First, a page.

Farmscape for December 1, 2020
The Manager of the Canada West Swine Health Intelligence Network is encouraging rule out testing for African Swine Fever in the event producers notice discoloration of the skin of their pigs.
The Canada West Swine Health Intelligence Network has released its swine disease surveillance report for the third quarter of 2020.
CWSHIN Manager Dr. Jette Christensen says a "black pig event" was reported two weeks into finishing and the pigs did recover.
Clip-Dr. Jette Christensen-Canada West Swine Health Intelligence Network:
Black pig is just like purple sows, a condition where you see discolouring of the skin, purple, red.
We had it last year, I believe, in finishers that had big patches of purple skin over the shoulders.
There are many pathogens or causes of this discoloring of the skin.
The practitioners that we talked with say that it could be a Clostridium septicum which is a bacteria on the skin that can cause this.
It could typically happen when you've handled pigs, when you've mixed pigs or moved them about but it's rare.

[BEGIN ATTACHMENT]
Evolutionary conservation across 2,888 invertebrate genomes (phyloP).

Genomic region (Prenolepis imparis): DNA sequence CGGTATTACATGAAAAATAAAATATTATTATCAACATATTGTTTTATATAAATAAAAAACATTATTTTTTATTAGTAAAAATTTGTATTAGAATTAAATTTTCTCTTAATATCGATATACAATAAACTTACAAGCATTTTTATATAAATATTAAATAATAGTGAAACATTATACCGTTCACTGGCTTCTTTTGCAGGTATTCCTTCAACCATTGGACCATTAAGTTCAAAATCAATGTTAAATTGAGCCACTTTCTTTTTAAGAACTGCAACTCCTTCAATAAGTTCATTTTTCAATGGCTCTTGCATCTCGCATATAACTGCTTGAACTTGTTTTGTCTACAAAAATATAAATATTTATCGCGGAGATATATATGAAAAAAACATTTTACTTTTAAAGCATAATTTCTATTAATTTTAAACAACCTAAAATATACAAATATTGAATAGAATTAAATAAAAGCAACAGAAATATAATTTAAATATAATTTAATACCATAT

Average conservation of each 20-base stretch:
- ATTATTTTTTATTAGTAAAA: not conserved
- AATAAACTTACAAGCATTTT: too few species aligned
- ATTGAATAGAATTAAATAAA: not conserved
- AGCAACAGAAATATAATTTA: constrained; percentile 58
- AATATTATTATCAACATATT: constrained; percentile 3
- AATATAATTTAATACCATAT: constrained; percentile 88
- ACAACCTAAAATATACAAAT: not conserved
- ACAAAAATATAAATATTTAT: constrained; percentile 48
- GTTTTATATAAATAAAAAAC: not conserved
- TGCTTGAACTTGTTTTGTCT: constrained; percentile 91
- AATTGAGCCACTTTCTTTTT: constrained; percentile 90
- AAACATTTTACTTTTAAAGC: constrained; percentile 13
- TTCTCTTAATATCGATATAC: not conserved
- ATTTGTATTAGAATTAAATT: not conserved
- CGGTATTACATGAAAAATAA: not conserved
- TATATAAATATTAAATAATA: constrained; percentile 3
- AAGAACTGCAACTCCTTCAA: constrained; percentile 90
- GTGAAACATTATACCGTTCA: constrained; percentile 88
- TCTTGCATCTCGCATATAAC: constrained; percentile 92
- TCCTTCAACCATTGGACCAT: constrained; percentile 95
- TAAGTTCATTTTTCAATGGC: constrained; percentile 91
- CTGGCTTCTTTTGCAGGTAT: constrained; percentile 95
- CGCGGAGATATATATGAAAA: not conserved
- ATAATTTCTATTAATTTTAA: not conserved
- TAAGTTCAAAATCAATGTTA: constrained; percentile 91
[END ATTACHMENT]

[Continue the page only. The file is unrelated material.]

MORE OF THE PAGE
There's a few practitioners that have seen a case every year, every two years but it's still important to keep an eye on.
It's important now that we have Can Spot ASF, the Canadian surveillance system to monitor and test for African Swine Fever.
The first tool was rolled out in August and pigs with this discoloring could be eligible for testing for ASF.
Again, provincial laboratories in all four provinces can test for ASF.
Dr. Christensen says symptoms don’t necessarily mean you have ASF on your farm but it is a situation where you can contribute to the greater good of the swine sector by calling your practitioner to get rule out testing for ASF.
She says you need a good diagnosis, because it's probably something else.
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